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Managing the breaks (Part 2).

In the first half of this article we discussed the many situations that could be considered "break" time during a basketball game. It is critical for coaches who want to take their programs to the next level to maximize this time and to assist their teams in maintaining mental focus throughout the contest.


The two longest breaks between tip-off and the final buzzer will be time between quarters and halftime. We will address the quarter-breaks first because they can be organized like a 60-second or longer time-out. Shorter time-outs will be discussed next.

There are several people who must coordinate their activities during a long time-out. It is best for the head coach to determine who will be seated in the bench area and to assign duties in advance: Will the coaching staff visit first before addressing the players? Who will verify the scorebook (time-outs remaining and fouls)? Who will verify with the referees the exact point of the throw-in? How will the players be seated during time-outs?

As you have seen on TV, coaches use many styles to get their players' attentions during time-outs. Some use folding chairs positioned in a half-circle far from the bench area and visitors' taunts. Do you have enough personnel to pull this off?

If managers are handling the chairs, who takes care of the water and towels? Others have specific seating arrangements for the five players determined by position (point guard, forwards, posts). Regardless of your preferences, there should be no doubt about what everyone's responsibilities are on game night.



Diag. 2 suggests placing standing players who are not in the game (6-12) at the moment behind the bench to help prevent distractions from the crowd and to help those who may be needed as substitutes pay better attention to the coach's instructions.

In this example, the assistant coaches (AC) are positioned to either side of the head coach (C). Managers (MGR) can pass out water and towels without the players having to turn their attention away from what is being discussed in the huddle, and an experienced student-helper can also check with the scorer's table if necessary.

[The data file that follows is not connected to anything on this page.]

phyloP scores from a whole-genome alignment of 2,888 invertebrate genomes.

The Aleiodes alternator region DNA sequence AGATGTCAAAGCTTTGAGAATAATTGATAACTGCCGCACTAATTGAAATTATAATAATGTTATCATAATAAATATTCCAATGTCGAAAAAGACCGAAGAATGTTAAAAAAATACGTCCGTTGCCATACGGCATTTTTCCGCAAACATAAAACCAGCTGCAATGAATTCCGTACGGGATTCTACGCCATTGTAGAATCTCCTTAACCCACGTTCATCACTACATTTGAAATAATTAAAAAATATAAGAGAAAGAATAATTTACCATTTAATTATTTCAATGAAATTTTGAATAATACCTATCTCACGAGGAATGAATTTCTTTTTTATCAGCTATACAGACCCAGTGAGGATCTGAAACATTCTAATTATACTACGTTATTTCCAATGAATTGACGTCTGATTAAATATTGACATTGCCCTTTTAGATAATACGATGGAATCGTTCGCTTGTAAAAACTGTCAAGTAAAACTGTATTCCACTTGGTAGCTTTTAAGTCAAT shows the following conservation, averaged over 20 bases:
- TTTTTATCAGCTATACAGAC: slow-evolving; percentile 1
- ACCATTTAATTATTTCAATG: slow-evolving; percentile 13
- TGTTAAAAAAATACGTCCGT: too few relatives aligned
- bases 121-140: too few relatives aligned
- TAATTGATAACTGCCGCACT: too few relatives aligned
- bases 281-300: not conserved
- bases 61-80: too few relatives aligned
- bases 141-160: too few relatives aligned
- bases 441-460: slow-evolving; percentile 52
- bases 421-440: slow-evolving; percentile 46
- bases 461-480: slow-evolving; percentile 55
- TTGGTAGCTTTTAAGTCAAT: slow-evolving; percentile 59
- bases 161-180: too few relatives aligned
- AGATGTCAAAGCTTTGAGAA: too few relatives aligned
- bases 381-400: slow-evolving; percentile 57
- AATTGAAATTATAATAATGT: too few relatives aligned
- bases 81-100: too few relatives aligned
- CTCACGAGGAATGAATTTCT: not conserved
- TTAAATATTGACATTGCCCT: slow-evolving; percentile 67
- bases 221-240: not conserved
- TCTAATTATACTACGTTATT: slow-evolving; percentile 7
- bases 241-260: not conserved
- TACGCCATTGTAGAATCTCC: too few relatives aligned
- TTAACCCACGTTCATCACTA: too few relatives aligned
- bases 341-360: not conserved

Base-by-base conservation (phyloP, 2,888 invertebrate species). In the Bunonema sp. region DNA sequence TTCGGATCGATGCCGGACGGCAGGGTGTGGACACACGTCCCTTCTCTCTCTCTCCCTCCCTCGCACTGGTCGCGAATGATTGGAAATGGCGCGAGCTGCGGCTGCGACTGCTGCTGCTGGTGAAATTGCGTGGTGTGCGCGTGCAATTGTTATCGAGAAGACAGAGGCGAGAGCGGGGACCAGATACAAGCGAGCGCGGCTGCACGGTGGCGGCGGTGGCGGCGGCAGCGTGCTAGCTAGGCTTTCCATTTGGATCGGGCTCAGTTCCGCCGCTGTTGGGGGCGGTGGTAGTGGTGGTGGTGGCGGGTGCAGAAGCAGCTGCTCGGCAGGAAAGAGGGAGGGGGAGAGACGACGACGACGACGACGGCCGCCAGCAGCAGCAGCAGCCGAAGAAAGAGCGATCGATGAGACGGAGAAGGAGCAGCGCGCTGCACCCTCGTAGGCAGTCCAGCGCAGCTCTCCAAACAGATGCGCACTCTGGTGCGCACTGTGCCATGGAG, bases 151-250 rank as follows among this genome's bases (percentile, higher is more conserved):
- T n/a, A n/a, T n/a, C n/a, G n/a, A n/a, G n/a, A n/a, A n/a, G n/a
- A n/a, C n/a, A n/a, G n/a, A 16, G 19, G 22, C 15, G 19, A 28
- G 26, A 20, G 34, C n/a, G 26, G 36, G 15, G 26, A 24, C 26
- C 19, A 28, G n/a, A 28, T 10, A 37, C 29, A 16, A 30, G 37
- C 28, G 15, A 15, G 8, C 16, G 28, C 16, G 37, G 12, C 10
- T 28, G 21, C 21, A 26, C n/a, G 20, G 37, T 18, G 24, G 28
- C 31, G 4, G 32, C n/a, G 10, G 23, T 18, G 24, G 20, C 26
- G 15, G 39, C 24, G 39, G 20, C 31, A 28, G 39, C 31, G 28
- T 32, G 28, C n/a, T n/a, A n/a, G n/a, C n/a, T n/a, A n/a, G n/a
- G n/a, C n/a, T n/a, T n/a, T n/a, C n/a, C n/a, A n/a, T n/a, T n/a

The players on the bench should not break until the coach's signal, but the first horn should alert the rest of the staff to begin readying for the game. It is also a good idea to remind managers and players that once the head coach begins speaking, there should be no more water passed out in the huddle.

Shorter breaks, such as 30-second time-outs, must be practiced separately. Because all the players remain standing, it is more challenging to involve the bench personnel. Substitutes are often checking into the game at the same time. Make sure the players are alerted about changing match-ups, if necessary, and everyone is aware of who will be in the game when the whistle blows.

One convenient way to practice this situation is to organize the players, managers, and assistant coaches in a "30-second timeout" at the beginning or end of practices when you may be in a habit of sharing information or motivation. It will develop a habit of discipline, concentration, and focus that could save you precious seconds when explaining something that might alter the course of a contest.

By far the longest break in the action of a basketball game is half-time. Fans and commentators not only reminisce about the first half, they love to speculate on the adjustments that may or may not be made by both teams. Momentum can shift and fortunes turned by how teams respond to the extended rest period.

The staff must answer several questions before the season begins. How long will the players have in the locker room by themselves before the coaches enter? Will players be allowed to view halftime stats?

What information does the head coach need and/or want before addressing the team? Who will be allowed to talk to the team?

Who will keep the time remaining on the game clock?

How should the players be positioned in the locker room before the coaching staff enters?

How much time will the players be allowed to warm-up towards the end of halftime, and has a specific warm-up routine been determined?

Having established procedures improves team communication and discipline. It structures the environment for the players so that they can focus more energy on the information being presented and expend less on meaningless distractions.

Of course, the best coaches know just when to modify the routine or "break" it altogether in order to gain a team's attention ... by using these suggestions, you will better be able to manage those breaks and win the close games.

By Matthew Neighbors, Basketball Coach, Galveston (TX) High School


* 30-second time-out Teams must remain standing
 on playing court
* 60-second time-out 1st buzzer will sound at 15 sec
* 1st/3rd Qtr Breaks
* Halftime Clock starts when referees leave
 floor; Length may differ due to
 media or venue festivities
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Title Annotation:BASKETBALL
Author:Neighbors, Matthew
Publication:Coach and Athletic Director
Geographic Code:1USA
Date:Nov 1, 2005
Previous Article:Coaching and leadership.
Next Article:The Joe Torre story: the Yankees skipper has earned his pinstripes through 10 seasons in the Bronx.

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